First Dance

First Dance

My first dance was in the fifth grade, but I made sure not to dance with anyone. Me and another guy came up with a strategy to avoid dancing on the girls-choice dances, since we never would have asked anyone ourselves! It quickly became clear that wall-flowers usually ended up dancing with someone at some point, so as soon as the music started, we would walk around the middle of the dance floor as if headed somewhere.


Sometimes I’d dance in place for a moment if a teacher was near. Teachers were good at setting people up to get them to dance with someone. When the snowball dance started, we made sure to go get a drink and use the bathroom, taking a considerable amount of time getting back. Using these methods, I was able to make it through the dance without ever having to dance with a girl.

When I turned twelve, one of my first church youth activities was a youth dance. Using my sneaky method, I was able to avoid dancing with a girl for a while – until Sister Johnson, one of the young-women leaders caught on to what I was doing. While strolling about in the middle of the dance floor, weaving in and out of dancing couples, I suddenly walked right into Sister Johnson (obviously she had aligned her position). With a big smile, she said, “Chas, have you danced with anyone yet?”

I knew I was doomed, and gave in, saying, “Uh… no… not really.”

Then she grabbed the first laurel to walk by and said, “Dawn, would you like to dance with Chas?”

Of course, being a mature 16 year-old, she took pity on this poor little deacon. “I’d love to!”

Feeling like a mouse caught in a trap, I stood there as she put her hands on my shoulders. I was shocked. What was I supposed to do now? I stood there stupidly.

“Put your hands on my waist,” she instructed. I couldn’t believe this was happening. I was supposed to actually dance with this girl! I’d seen the others dancing, so I guess I knew I was supposed to put my hands on her waist, but I couldn’t work up the courage to do it before the invitation came. I put my hands on her waist and we rocked back and forth slightly, turning gradually in circles. The song was already half over by the time we started dancing, but that second half of a song felt like the length of twenty songs.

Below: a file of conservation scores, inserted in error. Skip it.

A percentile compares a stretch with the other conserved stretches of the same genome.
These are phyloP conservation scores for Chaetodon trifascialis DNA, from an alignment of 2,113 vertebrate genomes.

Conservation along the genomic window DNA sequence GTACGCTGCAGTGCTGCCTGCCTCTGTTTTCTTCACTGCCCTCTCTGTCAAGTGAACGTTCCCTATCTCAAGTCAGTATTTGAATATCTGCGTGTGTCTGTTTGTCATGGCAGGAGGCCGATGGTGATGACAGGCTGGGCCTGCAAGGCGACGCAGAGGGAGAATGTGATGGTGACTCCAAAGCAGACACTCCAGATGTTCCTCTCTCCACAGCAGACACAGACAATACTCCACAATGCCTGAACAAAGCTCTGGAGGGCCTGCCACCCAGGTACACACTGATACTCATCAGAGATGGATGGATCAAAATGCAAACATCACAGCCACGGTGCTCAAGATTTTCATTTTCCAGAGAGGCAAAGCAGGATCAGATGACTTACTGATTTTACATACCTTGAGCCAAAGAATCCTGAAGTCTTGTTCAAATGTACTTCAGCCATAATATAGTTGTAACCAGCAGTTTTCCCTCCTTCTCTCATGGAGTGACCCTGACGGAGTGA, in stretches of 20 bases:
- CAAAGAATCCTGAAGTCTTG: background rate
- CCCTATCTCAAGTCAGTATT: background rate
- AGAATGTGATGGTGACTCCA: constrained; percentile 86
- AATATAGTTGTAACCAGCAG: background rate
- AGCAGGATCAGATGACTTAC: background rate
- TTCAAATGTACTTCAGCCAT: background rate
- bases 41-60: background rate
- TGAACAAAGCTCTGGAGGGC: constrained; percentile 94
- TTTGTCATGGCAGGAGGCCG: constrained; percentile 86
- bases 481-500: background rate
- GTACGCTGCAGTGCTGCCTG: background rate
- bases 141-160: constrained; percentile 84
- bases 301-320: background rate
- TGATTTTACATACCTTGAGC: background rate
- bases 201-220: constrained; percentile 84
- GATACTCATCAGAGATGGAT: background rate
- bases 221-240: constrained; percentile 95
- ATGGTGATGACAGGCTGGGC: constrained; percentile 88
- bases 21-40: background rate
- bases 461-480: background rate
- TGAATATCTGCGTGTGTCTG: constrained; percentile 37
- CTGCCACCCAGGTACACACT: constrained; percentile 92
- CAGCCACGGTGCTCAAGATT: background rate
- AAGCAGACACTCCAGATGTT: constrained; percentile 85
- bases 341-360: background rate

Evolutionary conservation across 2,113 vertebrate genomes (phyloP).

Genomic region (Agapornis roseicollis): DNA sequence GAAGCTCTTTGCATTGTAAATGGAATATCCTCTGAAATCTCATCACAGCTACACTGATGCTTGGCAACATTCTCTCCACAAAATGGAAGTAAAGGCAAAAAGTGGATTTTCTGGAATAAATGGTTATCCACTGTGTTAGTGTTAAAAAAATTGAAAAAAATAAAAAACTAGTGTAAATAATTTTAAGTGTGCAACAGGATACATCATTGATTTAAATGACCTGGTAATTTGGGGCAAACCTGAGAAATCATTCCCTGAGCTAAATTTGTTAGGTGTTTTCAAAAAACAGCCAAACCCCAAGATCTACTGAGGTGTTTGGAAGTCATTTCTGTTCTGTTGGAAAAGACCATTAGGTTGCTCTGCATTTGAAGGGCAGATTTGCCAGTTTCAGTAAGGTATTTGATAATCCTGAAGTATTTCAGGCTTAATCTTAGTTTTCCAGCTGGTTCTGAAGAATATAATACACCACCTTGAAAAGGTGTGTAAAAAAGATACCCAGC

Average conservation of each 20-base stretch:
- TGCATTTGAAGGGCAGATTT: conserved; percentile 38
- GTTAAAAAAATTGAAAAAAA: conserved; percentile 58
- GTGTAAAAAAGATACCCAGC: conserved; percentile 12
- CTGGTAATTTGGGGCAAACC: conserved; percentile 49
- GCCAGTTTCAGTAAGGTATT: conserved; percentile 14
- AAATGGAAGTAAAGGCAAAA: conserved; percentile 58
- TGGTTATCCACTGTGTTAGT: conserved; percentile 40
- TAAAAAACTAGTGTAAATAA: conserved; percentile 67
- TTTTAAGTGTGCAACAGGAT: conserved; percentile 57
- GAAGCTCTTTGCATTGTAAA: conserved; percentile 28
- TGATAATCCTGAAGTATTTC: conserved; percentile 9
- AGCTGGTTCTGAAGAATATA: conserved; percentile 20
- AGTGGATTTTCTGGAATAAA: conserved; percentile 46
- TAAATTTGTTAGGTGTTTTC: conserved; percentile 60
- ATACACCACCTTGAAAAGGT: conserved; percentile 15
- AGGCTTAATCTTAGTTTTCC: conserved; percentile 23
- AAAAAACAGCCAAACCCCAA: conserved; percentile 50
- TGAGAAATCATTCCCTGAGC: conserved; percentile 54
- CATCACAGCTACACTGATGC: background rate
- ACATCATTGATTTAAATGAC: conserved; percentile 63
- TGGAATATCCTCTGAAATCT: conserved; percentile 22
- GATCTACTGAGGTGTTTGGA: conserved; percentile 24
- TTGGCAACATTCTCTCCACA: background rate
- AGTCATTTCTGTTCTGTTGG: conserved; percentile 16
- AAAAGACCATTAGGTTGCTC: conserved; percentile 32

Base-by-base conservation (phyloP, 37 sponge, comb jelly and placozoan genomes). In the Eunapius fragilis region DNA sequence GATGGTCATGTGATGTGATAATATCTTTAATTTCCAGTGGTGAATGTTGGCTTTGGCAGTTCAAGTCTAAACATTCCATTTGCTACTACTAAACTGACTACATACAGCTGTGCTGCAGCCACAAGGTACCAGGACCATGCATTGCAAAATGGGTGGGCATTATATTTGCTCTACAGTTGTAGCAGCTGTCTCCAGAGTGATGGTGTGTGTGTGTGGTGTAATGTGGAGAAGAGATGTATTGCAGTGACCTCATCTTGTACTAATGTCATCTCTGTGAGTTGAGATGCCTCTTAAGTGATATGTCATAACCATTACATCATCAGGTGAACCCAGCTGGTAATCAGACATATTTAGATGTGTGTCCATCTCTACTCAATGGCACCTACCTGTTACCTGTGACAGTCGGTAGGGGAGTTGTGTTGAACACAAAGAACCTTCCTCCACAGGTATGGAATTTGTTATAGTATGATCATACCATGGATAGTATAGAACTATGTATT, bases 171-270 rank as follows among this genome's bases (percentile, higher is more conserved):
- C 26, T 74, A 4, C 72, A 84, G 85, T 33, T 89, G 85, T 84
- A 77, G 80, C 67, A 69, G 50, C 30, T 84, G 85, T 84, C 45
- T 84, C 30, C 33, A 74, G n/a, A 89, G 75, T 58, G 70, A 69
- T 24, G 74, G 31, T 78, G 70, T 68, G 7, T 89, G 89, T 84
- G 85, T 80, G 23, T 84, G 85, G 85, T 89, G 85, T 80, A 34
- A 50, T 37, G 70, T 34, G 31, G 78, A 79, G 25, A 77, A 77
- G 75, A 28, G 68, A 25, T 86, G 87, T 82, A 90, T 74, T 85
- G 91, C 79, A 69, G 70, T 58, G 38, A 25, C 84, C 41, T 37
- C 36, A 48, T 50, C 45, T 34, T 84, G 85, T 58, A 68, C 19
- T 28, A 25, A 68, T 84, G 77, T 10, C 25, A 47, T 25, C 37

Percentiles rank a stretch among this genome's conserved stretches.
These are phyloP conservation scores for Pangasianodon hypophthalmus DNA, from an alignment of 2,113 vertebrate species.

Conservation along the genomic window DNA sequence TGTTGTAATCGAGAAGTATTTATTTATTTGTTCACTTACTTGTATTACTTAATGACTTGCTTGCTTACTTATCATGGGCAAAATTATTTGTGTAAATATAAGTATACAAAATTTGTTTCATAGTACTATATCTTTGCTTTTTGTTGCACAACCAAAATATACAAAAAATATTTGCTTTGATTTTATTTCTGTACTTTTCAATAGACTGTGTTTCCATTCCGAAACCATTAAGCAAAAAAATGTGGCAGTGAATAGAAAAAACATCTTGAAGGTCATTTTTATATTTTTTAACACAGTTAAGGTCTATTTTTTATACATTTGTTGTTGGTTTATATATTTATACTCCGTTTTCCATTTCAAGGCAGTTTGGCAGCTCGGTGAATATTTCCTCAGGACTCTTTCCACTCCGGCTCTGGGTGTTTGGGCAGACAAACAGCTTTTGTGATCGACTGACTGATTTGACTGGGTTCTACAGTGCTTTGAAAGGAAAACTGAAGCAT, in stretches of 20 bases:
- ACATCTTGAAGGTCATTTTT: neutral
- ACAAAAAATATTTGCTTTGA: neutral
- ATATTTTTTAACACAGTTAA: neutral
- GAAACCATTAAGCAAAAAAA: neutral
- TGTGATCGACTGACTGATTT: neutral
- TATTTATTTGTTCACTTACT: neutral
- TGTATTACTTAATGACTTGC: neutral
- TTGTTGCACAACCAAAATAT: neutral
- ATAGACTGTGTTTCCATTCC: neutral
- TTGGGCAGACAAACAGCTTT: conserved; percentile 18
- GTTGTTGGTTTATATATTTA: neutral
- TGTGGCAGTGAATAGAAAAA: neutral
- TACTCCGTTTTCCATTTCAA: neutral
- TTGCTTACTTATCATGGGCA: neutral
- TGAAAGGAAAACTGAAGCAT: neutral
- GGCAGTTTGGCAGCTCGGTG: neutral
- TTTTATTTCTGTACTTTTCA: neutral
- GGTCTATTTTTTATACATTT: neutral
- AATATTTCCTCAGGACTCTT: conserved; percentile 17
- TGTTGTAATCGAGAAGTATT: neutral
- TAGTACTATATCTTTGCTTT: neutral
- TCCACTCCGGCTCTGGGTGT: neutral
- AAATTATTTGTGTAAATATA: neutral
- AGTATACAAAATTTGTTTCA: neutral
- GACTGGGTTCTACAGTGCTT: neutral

When the song finally ended, she thanked me for the dance and I bolted. For the rest of the evening, I kept clear of that girl.

At home after the dance, mom told me how Dawn had come up to her and Dad after our dance and said, “Your son is so cute! I had to tell him to put his hands on my hips!”

Turning purple at the thought that Mom and Dad knew that I had danced with a girl, I wormed off to my room. Maybe next time I would slough the dance entirely.

Get in the Game!

get-in-the-game

The rise of professional sports has led many to the misconception that the best way to get exercise while having fun is to play an organized sport. But there are literally hundreds of outdoor games that are so active and exciting that players don’t realize what an incredible workout they are getting. And don’t assume that these games are only for kids – they can be much more fun for teens and adults.

Many have heard of dodge-ball, where players try to pummel each other with a firm Nerf ball (or a rolled up pair of socks) across two sides of a yard, but there are many variations of this game that can make for many hours of activity. For example, play freeze-tag, where one person is it, and tries to touch the other players. Instead of having to touch them, however, have the person who is “it” throw a ball at the other players. This can be less frustrating for the person who is it, and gives the other players more challenge. When a player is hit, they are stuck until another player touches them free. This variation works best with 4 to 6 players. With larger numbers, consider having more than one person be “it” at a time.

Another dodge-ball variation: line up two players at a time and give each player a ball. At the shout of “Go!” have the two duel. Any limb that gets hit becomes useless. If a player gets hit anywhere in the torso, that player loses the duel, and the next in line challenges the champion. Players end up hopping and rolling around the yard, sometimes throwing with their non-dominant hand. A dueler may only touch their own ball during the game. If there are more than a few players waiting in line, you may want to have players go up in teams of two or three at a time.

In all dodge-ball games, make sure all players know that hitting the head or face never qualifies as a hit. That rule tends to protect eyes, ears, and noses.

If you want some chaos, try three-way tag. This is played with only three players. Player 1 chases player 2, player 2 chases player 3, and player 3 chases player 1. To make it a little more interesting, try 4 players. With 4 players, player 1 and 3 can stick together while player 2 and 4 team up to protect each other. Once everyone has established in their minds who is after who, this game is a riot. It works well, and only occasionally leads to a big train of people running in circles around the house.

The secret to all outdoor games is to really get into them while you are playing. Play as if your life depends on it, and by the time the game is through, you’ll have run miles without even realizing it.